Total knee replacement (TKR) is one of the most successful surgeries of our times in relieving knee pain secondary to osteoarthritis of the knee.
Conventional knee replacement uses pre-operative x-ray of the knee and surgeon controlled positioning of instruments to make cuts in the bone so that the artificial knee implants can be put in place. An important component of achieving the correct positioning of the implant is "soft tissue balancing" which is basically making sure the ligaments are in good amount of tension to allow the joint to move freely without being too tight or too loose. The surgeon achieves this by training, and gets better at this by performing a large volume of TKRs.
A step in improving this was Navigated TKR. The navigation used in TKR is a bit like satellite navigation when driving. There are positioning "beads" placed on the patients bones and this is then captured by camera and fed into a computer. The computer software then analyses the positioning of instruments and guides the surgeon in real time to ensure that the bone cuts he is making is accurate.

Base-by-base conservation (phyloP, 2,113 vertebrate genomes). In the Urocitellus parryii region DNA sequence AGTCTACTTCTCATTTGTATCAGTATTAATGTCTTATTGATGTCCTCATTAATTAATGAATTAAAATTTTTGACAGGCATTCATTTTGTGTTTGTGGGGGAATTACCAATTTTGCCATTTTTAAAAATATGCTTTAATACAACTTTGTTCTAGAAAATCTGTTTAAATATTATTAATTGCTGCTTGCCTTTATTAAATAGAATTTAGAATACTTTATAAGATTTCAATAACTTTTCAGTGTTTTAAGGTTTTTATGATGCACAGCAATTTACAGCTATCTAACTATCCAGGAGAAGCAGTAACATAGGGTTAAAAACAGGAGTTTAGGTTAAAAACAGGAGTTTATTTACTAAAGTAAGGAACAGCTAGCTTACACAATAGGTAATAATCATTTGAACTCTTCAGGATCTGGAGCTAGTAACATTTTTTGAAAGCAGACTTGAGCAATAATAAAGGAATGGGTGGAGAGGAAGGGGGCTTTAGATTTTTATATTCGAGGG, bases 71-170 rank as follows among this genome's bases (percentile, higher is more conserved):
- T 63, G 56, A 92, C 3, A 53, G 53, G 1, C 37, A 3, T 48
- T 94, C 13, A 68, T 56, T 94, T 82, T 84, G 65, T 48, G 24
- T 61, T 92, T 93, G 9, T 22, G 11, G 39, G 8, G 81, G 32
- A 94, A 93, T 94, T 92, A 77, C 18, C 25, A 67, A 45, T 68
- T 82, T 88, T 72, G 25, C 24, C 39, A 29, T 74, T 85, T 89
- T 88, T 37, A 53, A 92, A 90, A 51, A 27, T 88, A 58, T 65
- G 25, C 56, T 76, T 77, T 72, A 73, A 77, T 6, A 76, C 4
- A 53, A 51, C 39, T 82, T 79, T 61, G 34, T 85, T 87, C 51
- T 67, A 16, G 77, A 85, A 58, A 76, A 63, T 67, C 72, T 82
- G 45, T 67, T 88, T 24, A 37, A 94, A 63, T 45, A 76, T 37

The next step in the evolution of TKR is a Robotic TKR. A pre-operative CT scan of the knee feeds in the necessary 3 dimensional data into a computer which then analyses the deformities and plans the surgical cuts. There are lots of different robotic arms available. The robotic arm then makes precision cuts in the bones with minimal soft tissue damage and aids with component positioning that matches the accuracy of pre operative planning within 1 degree.
While numerous studies have shown that robotic TKR is more accurate, allows earlier rehab and causes minimal soft tissue damage, the long term scores and outcomes at 6 months and 2 years are the same as conventional TKR.
A detailed analysis of robotic TKR can be found in the editorial here:
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